The web of trust is a crowdsourced rating system for websites which means that in an ideal world people, as they surf the net, rate sites depending on whether they find them reliable or not, whether they had a good experience buying something there or not, or whether they would allow their children to see a site or not.

The quackbusters and in a larger sense the skeptics, have made it their business to give bad ratings to sites that warn of vaccine dangers, sites that are critical of pharma's products, sites that advocate natural cures, especially if they are cures for cancer, anything that challenges the established consensus, the status quo. And of course as they were at it, they voted up their own sites as "reliable"...

Since this was done as a well organized group action, we now have a situation where many of those site ratings are somewhat slanted ... towards the view of the skeptics. Natural alternatives are bad, pharma is good, conventional medicine can do no harm.

I believe it is time to undo that damage and I would like to enlist your help.

Here is what you can do.

WOT or Web of Trust is a browser add-on that anyone can download. You find the program at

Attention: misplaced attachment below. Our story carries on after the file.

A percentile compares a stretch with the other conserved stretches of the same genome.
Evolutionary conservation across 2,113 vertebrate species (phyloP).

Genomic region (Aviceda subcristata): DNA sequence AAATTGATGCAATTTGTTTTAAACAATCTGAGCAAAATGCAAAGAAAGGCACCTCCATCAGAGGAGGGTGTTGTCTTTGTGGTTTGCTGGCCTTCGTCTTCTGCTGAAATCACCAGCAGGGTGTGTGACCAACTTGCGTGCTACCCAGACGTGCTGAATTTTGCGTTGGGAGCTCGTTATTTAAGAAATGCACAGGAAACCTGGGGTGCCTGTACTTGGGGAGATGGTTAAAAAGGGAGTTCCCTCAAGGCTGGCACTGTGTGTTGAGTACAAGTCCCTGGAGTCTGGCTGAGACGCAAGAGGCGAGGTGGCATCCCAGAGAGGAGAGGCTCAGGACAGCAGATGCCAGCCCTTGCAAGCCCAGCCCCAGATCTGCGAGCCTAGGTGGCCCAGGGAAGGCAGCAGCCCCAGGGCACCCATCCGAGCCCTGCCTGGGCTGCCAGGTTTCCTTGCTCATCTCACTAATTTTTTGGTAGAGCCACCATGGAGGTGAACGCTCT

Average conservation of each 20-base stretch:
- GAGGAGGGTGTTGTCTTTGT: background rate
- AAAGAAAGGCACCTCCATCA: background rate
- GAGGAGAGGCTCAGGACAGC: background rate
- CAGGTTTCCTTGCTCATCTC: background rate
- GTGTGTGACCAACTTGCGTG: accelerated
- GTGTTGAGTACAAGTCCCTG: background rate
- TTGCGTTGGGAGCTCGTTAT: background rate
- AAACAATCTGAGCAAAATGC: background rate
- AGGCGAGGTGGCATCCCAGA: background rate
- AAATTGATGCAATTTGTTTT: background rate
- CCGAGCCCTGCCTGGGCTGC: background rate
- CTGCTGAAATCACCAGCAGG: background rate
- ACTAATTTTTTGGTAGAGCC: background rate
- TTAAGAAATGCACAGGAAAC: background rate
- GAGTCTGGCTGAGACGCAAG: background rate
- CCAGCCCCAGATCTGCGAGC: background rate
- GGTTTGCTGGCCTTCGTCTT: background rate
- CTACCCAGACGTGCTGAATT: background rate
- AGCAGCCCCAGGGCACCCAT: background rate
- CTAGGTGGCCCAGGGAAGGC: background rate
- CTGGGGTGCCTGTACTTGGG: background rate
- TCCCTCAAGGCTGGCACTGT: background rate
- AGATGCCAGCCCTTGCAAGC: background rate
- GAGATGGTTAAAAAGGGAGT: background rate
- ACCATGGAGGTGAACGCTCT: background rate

and here is a video that explains how WOT is supposed to work and what the ratings mean.

Get your copy, install it with your browser and start looking around at your favorite health related sites, to see how they are rated. As you see each site, you will be able to give your rating for the site. Don't be shy.

By their comments you shall know them...

People using the WOT rating tool can also comment on the content of a site. Some of those comment are quite revealing of the mindset of your average skeptic or quackbuster. Here is a little selection:

"Ethical issues - It shows that AZT treatment for HIV and fluoridation are all fraud... I think THEY are fooling us."

"Adult content - Diese "pseuodheilmethoden" haben schon Leben gekostet, wie im Fall von Geerd Hamer auch von Kindern. [These pseudo healing methods have already cost lives, even of children as in the case of Geerd Hamer]"

"Ethical issues - medical advice about as useful as a doctor who does not believe in germs"

"Hateful or questionable content - What can I say, other than that this site is dangerous for medical advice, is batsh!t insane, and is pro-psuedoscience and pro-psuedohistory. And the web design hasn't really changed since 2002, it seems."